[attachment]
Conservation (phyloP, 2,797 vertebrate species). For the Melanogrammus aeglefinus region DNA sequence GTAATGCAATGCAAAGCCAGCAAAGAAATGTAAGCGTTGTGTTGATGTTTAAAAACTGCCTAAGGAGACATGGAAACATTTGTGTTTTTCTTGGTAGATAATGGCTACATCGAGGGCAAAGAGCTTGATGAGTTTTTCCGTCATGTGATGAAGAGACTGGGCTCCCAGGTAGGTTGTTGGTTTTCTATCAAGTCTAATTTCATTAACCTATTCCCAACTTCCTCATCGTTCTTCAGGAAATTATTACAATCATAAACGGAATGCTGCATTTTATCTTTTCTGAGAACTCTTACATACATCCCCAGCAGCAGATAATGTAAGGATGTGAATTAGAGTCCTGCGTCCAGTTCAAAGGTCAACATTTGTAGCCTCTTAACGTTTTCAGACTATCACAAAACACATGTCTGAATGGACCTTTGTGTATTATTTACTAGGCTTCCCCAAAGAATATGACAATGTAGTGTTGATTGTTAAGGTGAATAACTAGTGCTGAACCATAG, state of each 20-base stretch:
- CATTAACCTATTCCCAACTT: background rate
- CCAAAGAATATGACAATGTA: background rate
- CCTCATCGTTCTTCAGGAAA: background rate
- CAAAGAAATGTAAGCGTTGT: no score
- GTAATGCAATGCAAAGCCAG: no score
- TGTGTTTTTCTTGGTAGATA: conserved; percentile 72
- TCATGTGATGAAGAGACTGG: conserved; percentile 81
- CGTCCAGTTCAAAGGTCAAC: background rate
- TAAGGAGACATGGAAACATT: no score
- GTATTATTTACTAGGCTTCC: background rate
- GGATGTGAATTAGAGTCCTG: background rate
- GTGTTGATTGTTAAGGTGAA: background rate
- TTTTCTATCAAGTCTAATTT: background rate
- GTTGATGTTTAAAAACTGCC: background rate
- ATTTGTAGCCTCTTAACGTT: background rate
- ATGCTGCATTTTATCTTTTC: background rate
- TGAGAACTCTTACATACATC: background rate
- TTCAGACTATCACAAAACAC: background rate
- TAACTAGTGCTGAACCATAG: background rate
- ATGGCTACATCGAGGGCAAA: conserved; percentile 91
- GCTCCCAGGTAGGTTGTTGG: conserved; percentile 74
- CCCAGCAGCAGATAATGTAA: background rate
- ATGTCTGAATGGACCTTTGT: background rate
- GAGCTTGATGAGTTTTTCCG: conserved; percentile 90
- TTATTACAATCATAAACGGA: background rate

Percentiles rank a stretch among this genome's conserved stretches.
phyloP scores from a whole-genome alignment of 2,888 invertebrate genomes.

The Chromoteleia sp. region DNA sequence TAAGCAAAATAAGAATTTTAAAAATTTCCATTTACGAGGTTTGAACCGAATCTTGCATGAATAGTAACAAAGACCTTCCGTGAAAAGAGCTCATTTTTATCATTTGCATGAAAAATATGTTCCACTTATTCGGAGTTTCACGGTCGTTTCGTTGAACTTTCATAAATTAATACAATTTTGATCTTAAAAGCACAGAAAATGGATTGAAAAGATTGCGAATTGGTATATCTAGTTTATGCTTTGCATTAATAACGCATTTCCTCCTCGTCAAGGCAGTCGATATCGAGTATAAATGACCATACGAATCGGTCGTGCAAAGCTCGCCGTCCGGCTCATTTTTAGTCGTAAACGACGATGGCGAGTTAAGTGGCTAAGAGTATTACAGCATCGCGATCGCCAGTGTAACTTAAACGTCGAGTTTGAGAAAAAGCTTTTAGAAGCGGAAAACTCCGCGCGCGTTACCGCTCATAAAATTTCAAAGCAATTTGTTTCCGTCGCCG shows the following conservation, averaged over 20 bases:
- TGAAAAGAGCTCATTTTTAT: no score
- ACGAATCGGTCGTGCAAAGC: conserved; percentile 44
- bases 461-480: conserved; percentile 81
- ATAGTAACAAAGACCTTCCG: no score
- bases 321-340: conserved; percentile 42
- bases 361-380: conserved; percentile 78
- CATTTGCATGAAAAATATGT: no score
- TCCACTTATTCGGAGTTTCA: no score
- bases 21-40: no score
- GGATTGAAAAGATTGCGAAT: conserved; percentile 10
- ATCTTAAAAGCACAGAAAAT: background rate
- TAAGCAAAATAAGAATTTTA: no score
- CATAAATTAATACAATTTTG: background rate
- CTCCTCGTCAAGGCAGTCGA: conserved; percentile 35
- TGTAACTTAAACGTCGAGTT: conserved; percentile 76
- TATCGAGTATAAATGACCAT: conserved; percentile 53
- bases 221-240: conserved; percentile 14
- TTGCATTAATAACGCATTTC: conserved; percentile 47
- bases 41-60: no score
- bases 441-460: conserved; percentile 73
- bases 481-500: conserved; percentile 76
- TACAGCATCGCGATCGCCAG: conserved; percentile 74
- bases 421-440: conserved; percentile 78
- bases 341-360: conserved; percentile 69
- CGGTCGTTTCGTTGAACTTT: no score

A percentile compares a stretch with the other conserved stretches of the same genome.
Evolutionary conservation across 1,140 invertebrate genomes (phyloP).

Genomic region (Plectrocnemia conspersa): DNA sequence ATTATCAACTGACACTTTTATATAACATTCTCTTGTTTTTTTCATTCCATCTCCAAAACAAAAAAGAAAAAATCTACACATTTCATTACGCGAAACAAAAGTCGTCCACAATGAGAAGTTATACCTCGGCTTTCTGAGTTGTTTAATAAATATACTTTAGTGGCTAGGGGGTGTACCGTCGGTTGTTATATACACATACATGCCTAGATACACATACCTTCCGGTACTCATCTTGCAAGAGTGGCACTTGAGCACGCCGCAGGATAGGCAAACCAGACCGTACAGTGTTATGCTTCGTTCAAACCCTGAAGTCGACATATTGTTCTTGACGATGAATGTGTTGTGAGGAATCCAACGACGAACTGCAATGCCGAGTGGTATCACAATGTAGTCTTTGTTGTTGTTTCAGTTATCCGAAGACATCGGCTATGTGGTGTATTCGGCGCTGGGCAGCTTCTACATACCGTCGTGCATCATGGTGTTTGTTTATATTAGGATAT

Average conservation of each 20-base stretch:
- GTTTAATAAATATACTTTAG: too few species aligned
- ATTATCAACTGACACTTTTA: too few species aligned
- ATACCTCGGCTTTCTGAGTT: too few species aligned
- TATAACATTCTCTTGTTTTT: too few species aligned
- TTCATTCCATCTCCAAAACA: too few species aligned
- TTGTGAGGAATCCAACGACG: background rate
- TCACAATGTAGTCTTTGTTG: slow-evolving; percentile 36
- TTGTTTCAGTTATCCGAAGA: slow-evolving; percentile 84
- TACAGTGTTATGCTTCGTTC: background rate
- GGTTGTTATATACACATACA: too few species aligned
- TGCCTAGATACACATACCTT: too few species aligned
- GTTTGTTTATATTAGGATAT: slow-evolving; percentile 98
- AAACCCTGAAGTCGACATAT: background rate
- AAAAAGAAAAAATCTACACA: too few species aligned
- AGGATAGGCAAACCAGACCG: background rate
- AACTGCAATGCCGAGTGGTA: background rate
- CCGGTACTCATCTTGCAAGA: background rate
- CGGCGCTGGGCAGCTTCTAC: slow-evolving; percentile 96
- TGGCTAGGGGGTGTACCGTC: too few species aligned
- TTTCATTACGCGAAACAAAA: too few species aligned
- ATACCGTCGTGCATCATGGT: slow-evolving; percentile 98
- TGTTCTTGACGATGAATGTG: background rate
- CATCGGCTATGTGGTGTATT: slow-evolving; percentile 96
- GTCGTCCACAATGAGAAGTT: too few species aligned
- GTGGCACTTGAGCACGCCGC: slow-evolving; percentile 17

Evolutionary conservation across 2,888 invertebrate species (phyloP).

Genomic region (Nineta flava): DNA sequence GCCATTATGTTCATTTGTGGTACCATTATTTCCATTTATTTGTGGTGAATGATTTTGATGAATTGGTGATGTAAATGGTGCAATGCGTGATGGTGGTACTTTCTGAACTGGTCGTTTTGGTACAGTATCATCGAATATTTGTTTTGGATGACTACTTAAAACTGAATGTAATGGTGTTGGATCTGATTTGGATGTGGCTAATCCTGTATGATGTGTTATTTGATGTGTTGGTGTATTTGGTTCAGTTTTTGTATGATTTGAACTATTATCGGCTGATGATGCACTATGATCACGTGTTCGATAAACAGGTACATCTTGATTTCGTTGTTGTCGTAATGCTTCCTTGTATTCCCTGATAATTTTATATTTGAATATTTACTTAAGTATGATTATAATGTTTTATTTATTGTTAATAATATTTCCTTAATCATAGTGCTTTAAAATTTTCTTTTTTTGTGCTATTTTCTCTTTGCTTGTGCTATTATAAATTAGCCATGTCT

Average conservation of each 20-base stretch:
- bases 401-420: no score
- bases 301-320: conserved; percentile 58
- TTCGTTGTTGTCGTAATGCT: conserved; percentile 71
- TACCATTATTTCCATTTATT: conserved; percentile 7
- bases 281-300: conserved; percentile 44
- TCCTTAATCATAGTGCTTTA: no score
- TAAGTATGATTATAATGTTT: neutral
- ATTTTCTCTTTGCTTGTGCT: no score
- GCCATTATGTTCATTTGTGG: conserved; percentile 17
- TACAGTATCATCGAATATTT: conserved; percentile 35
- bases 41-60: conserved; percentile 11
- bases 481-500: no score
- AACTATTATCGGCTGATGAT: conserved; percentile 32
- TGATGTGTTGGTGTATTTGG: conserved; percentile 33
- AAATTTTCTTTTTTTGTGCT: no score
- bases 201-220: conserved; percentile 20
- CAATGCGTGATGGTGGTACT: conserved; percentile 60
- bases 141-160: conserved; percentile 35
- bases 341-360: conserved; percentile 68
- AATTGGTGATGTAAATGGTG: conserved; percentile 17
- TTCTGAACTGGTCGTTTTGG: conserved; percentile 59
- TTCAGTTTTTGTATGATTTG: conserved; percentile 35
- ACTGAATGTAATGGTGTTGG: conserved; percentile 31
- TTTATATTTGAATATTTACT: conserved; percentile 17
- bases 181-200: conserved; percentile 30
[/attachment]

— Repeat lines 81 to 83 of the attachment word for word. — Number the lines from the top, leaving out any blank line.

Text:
- CATCGGCTATGTGGTGTATT: slow-evolving; percentile 96
- GTCGTCCACAATGAGAAGTT: too few species aligned
- GTGGCACTTGAGCACGCCGC: slow-evolving; percentile 17